Gonadotropin-releasing hormone analogue (GnRH-a) therapy
gonadotropin-releasing hormone analogue (GnRH-a)
|Generic Name||Brand Name|
|leuprolide acetate||Lupron, Lupron Depot|
- Leuprolide is injected into a muscle (intramuscularly) once a month. It is also available in a dose that lasts for 3 months.
- Nafarelin is sprayed into the nose (intranasally) twice a day.
- Goserelin (3.6 mg pellet) is injected under the skin of the abdomen (subcutaneously) once every 28 days. The pellet is gradually absorbed by the body.
GnRH-a therapy is usually taken for only 3 to 6 months to avoid long-term side effects.
How It Works
Why It Is Used
GnRH-a therapy is used to help diagnose or treat disorders that are linked to menstrual hormones, such as endometriosis and uterine fibroids. GnRH-a therapy may be used:
- For dysfunctional uterine bleeding or ovarian cysts.
- For endometriosis.
- When an ultrasound has confirmed that uterine fibroids are present and they cause significant symptoms.
Dysfunctional uterine bleeding. GnRH-a therapy is used under special circumstances, such as when no other medical treatment has reduced uterine bleeding and a woman wants to avoid surgery.
GnRH-a is a good choice for women who have heavy menstrual periods after organ transplant procedures, especially a liver transplant. If it is used for long-term therapy after organ transplant, then additional treatment with daily estrogen and progesterone is recommended to prevent bone loss (osteoporosis).2 This is called "add-back" therapy.
Uterine fibroids. GnRH-a therapy is usually limited to presurgery treatment to:
- Shrink fibroids before removal by myomectomy or hysterectomy.
- Correct anemia caused by heavy bleeding. (Iron supplements are another option for correcting anemia.)
GnRH-a therapy is not usually used to relieve fibroid symptoms only, because fibroids grow back fairly quickly after GnRH-a therapy ends. But for women who are close to menopause (when fibroids shrink), short-term relief with GnRH-a therapy may be a reasonable option.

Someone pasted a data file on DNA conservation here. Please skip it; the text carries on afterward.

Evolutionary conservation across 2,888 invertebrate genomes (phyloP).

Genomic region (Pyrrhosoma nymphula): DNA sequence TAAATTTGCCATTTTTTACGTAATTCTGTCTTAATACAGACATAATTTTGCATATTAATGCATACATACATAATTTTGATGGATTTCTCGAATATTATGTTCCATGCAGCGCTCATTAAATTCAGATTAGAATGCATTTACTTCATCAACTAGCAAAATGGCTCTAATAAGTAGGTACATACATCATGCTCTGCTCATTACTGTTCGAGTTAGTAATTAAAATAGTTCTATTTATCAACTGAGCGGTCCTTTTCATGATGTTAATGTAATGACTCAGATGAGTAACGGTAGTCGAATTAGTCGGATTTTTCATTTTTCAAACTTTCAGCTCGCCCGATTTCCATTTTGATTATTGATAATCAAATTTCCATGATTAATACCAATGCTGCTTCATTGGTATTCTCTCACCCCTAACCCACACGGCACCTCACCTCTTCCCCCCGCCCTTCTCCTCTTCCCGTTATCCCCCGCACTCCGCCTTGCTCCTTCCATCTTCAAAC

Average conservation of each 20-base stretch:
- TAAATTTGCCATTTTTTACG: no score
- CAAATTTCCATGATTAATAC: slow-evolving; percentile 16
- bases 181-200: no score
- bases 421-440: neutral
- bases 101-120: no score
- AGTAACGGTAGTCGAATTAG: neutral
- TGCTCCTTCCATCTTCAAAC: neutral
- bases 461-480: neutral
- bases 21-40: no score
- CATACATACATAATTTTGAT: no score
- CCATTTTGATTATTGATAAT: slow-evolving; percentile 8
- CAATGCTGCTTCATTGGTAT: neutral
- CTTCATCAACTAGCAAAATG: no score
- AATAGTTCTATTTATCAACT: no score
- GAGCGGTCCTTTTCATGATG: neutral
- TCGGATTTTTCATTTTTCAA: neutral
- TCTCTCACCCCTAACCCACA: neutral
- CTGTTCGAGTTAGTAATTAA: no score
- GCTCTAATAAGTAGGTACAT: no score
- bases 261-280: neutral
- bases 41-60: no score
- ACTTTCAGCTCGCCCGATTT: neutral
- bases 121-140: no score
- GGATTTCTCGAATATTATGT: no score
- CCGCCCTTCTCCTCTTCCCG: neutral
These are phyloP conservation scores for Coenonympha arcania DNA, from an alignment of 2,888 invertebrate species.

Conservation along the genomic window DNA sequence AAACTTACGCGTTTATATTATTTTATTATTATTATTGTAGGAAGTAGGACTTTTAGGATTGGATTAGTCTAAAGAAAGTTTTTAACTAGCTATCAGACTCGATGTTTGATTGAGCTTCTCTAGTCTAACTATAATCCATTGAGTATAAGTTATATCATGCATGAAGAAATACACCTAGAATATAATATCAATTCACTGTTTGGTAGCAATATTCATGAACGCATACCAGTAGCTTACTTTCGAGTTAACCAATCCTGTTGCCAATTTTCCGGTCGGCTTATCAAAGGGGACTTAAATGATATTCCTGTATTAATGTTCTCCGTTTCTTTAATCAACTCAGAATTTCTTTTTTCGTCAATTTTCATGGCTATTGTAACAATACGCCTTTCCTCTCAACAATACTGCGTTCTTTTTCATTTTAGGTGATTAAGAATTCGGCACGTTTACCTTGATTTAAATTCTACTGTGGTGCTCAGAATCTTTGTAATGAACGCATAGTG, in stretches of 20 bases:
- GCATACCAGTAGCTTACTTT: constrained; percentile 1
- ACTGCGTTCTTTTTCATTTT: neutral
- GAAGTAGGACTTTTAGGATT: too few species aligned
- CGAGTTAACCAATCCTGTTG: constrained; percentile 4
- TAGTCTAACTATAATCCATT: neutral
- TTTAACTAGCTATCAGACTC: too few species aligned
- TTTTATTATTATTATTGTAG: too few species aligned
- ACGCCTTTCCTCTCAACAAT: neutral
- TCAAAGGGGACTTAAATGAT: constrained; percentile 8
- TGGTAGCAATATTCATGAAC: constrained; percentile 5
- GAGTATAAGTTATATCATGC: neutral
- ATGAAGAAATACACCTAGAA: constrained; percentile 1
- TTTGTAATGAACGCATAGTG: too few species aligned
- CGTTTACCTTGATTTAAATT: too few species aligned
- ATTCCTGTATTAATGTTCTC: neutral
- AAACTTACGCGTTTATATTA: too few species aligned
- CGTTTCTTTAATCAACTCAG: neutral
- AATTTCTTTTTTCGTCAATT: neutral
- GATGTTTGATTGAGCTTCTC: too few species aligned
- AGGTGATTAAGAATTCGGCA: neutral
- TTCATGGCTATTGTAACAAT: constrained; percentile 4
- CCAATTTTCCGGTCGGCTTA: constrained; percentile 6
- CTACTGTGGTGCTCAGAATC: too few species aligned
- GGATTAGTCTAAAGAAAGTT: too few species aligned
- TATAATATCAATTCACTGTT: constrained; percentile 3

Before gynecologic surgery. GnRH-a therapy may be used before surgery to:3
- Reduce the size of fibroids or endometriosis sites (implants), allowing for easier removal of the problem growths or the uterus (hysterectomy).
- Attempt to prevent scarring that might occur after surgery.
GnRH-a therapy is usually used for short periods of time (3 to 6 months). It can weaken the bones when used for longer periods of time.
How Well It Works
Dysfunctional uterine bleeding. GnRH-a therapy causes a significant reduction in severe menstrual bleeding. This relieves anemia and reduces the need for blood transfusions. But blood loss returns to pretreatment levels when this treatment is stopped.
Uterine fibroids. Fibroids usually shrink to 35% to 65% of their original size.3
- Smaller fibroids are easier to remove surgically (myomectomy).
- Smaller fibroids result in fewer surgical complications and less blood loss during surgery.
- Small fibroids may completely disappear after 12 weeks of treatment.
- A vaginal hysterectomy may be possible, which would avoid an abdominal hysterectomy.
Ovarian cysts. GnRH-a therapy may reduce or prevent ovarian cysts that are related to ovulation.
Chronic pelvic pain. Women report improvement in pelvic pain at the end of treatment with:
- Leuprolide (Lupron Depot).